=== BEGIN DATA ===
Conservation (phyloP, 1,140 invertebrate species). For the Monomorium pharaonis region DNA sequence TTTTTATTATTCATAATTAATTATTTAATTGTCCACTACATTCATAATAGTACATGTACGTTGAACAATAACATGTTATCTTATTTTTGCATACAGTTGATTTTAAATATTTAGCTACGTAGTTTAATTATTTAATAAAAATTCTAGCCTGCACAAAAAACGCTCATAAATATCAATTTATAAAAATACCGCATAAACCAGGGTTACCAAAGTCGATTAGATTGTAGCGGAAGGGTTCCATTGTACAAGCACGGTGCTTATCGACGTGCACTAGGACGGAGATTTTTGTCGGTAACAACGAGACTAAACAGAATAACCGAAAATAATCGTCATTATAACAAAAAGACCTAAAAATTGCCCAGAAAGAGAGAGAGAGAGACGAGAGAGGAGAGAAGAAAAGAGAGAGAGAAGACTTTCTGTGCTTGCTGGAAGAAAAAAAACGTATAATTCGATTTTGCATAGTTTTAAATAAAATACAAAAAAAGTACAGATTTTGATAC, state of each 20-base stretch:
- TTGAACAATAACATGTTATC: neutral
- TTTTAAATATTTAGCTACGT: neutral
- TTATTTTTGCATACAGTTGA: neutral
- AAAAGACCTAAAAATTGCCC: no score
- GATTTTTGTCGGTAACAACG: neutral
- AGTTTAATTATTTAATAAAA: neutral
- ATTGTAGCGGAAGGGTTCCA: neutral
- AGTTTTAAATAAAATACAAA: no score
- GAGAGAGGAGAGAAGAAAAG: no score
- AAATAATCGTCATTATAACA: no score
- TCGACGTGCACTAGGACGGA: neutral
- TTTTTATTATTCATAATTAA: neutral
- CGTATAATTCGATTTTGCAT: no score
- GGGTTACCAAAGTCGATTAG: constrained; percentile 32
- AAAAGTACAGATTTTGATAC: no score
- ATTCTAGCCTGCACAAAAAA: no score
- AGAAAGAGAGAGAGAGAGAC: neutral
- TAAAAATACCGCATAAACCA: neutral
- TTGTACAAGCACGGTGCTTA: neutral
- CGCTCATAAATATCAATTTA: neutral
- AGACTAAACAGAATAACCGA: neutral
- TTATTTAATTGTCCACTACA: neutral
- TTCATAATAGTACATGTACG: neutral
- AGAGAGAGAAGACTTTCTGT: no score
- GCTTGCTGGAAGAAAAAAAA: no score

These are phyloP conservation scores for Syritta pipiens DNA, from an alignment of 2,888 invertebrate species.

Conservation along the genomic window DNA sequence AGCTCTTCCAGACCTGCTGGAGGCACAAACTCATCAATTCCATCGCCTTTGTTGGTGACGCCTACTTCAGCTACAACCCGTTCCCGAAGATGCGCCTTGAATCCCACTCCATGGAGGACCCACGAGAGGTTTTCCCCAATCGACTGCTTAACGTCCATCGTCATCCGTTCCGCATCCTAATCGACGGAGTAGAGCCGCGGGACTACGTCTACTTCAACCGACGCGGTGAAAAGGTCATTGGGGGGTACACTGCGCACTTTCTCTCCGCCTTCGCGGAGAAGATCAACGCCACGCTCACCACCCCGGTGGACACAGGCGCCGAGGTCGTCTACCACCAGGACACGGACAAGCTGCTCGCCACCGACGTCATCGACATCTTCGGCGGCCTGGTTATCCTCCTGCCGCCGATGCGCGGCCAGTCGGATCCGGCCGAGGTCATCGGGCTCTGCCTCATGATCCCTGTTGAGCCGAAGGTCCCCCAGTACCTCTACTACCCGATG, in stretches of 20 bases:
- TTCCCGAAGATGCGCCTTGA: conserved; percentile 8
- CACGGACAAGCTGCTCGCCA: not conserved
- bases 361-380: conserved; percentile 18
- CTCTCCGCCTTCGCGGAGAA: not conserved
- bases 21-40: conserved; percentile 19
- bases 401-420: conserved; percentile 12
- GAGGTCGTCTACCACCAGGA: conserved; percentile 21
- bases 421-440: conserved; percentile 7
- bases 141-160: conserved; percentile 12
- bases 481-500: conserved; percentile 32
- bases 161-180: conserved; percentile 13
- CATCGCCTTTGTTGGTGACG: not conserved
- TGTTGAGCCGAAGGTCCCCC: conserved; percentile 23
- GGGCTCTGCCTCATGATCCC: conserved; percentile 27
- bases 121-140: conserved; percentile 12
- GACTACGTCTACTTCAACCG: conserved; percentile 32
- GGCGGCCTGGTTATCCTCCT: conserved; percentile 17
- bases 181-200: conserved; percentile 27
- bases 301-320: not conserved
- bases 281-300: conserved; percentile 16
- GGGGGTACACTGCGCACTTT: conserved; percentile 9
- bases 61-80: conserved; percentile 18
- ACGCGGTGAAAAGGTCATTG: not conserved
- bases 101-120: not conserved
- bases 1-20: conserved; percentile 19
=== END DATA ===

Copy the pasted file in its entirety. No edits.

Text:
Conservation (phyloP, 1,140 invertebrate species). For the Monomorium pharaonis region DNA sequence TTTTTATTATTCATAATTAATTATTTAATTGTCCACTACATTCATAATAGTACATGTACGTTGAACAATAACATGTTATCTTATTTTTGCATACAGTTGATTTTAAATATTTAGCTACGTAGTTTAATTATTTAATAAAAATTCTAGCCTGCACAAAAAACGCTCATAAATATCAATTTATAAAAATACCGCATAAACCAGGGTTACCAAAGTCGATTAGATTGTAGCGGAAGGGTTCCATTGTACAAGCACGGTGCTTATCGACGTGCACTAGGACGGAGATTTTTGTCGGTAACAACGAGACTAAACAGAATAACCGAAAATAATCGTCATTATAACAAAAAGACCTAAAAATTGCCCAGAAAGAGAGAGAGAGAGACGAGAGAGGAGAGAAGAAAAGAGAGAGAGAAGACTTTCTGTGCTTGCTGGAAGAAAAAAAACGTATAATTCGATTTTGCATAGTTTTAAATAAAATACAAAAAAAGTACAGATTTTGATAC, state of each 20-base stretch:
- TTGAACAATAACATGTTATC: neutral
- TTTTAAATATTTAGCTACGT: neutral
- TTATTTTTGCATACAGTTGA: neutral
- AAAAGACCTAAAAATTGCCC: no score
- GATTTTTGTCGGTAACAACG: neutral
- AGTTTAATTATTTAATAAAA: neutral
- ATTGTAGCGGAAGGGTTCCA: neutral
- AGTTTTAAATAAAATACAAA: no score
- GAGAGAGGAGAGAAGAAAAG: no score
- AAATAATCGTCATTATAACA: no score
- TCGACGTGCACTAGGACGGA: neutral
- TTTTTATTATTCATAATTAA: neutral
- CGTATAATTCGATTTTGCAT: no score
- GGGTTACCAAAGTCGATTAG: constrained; percentile 32
- AAAAGTACAGATTTTGATAC: no score
- ATTCTAGCCTGCACAAAAAA: no score
- AGAAAGAGAGAGAGAGAGAC: neutral
- TAAAAATACCGCATAAACCA: neutral
- TTGTACAAGCACGGTGCTTA: neutral
- CGCTCATAAATATCAATTTA: neutral
- AGACTAAACAGAATAACCGA: neutral
- TTATTTAATTGTCCACTACA: neutral
- TTCATAATAGTACATGTACG: neutral
- AGAGAGAGAAGACTTTCTGT: no score
- GCTTGCTGGAAGAAAAAAAA: no score

These are phyloP conservation scores for Syritta pipiens DNA, from an alignment of 2,888 invertebrate species.

Conservation along the genomic window DNA sequence AGCTCTTCCAGACCTGCTGGAGGCACAAACTCATCAATTCCATCGCCTTTGTTGGTGACGCCTACTTCAGCTACAACCCGTTCCCGAAGATGCGCCTTGAATCCCACTCCATGGAGGACCCACGAGAGGTTTTCCCCAATCGACTGCTTAACGTCCATCGTCATCCGTTCCGCATCCTAATCGACGGAGTAGAGCCGCGGGACTACGTCTACTTCAACCGACGCGGTGAAAAGGTCATTGGGGGGTACACTGCGCACTTTCTCTCCGCCTTCGCGGAGAAGATCAACGCCACGCTCACCACCCCGGTGGACACAGGCGCCGAGGTCGTCTACCACCAGGACACGGACAAGCTGCTCGCCACCGACGTCATCGACATCTTCGGCGGCCTGGTTATCCTCCTGCCGCCGATGCGCGGCCAGTCGGATCCGGCCGAGGTCATCGGGCTCTGCCTCATGATCCCTGTTGAGCCGAAGGTCCCCCAGTACCTCTACTACCCGATG, in stretches of 20 bases:
- TTCCCGAAGATGCGCCTTGA: conserved; percentile 8
- CACGGACAAGCTGCTCGCCA: not conserved
- bases 361-380: conserved; percentile 18
- CTCTCCGCCTTCGCGGAGAA: not conserved
- bases 21-40: conserved; percentile 19
- bases 401-420: conserved; percentile 12
- GAGGTCGTCTACCACCAGGA: conserved; percentile 21
- bases 421-440: conserved; percentile 7
- bases 141-160: conserved; percentile 12
- bases 481-500: conserved; percentile 32
- bases 161-180: conserved; percentile 13
- CATCGCCTTTGTTGGTGACG: not conserved
- TGTTGAGCCGAAGGTCCCCC: conserved; percentile 23
- GGGCTCTGCCTCATGATCCC: conserved; percentile 27
- bases 121-140: conserved; percentile 12
- GACTACGTCTACTTCAACCG: conserved; percentile 32
- GGCGGCCTGGTTATCCTCCT: conserved; percentile 17
- bases 181-200: conserved; percentile 27
- bases 301-320: not conserved
- bases 281-300: conserved; percentile 16
- GGGGGTACACTGCGCACTTT: conserved; percentile 9
- bases 61-80: conserved; percentile 18
- ACGCGGTGAAAAGGTCATTG: not conserved
- bases 101-120: not conserved
- bases 1-20: conserved; percentile 19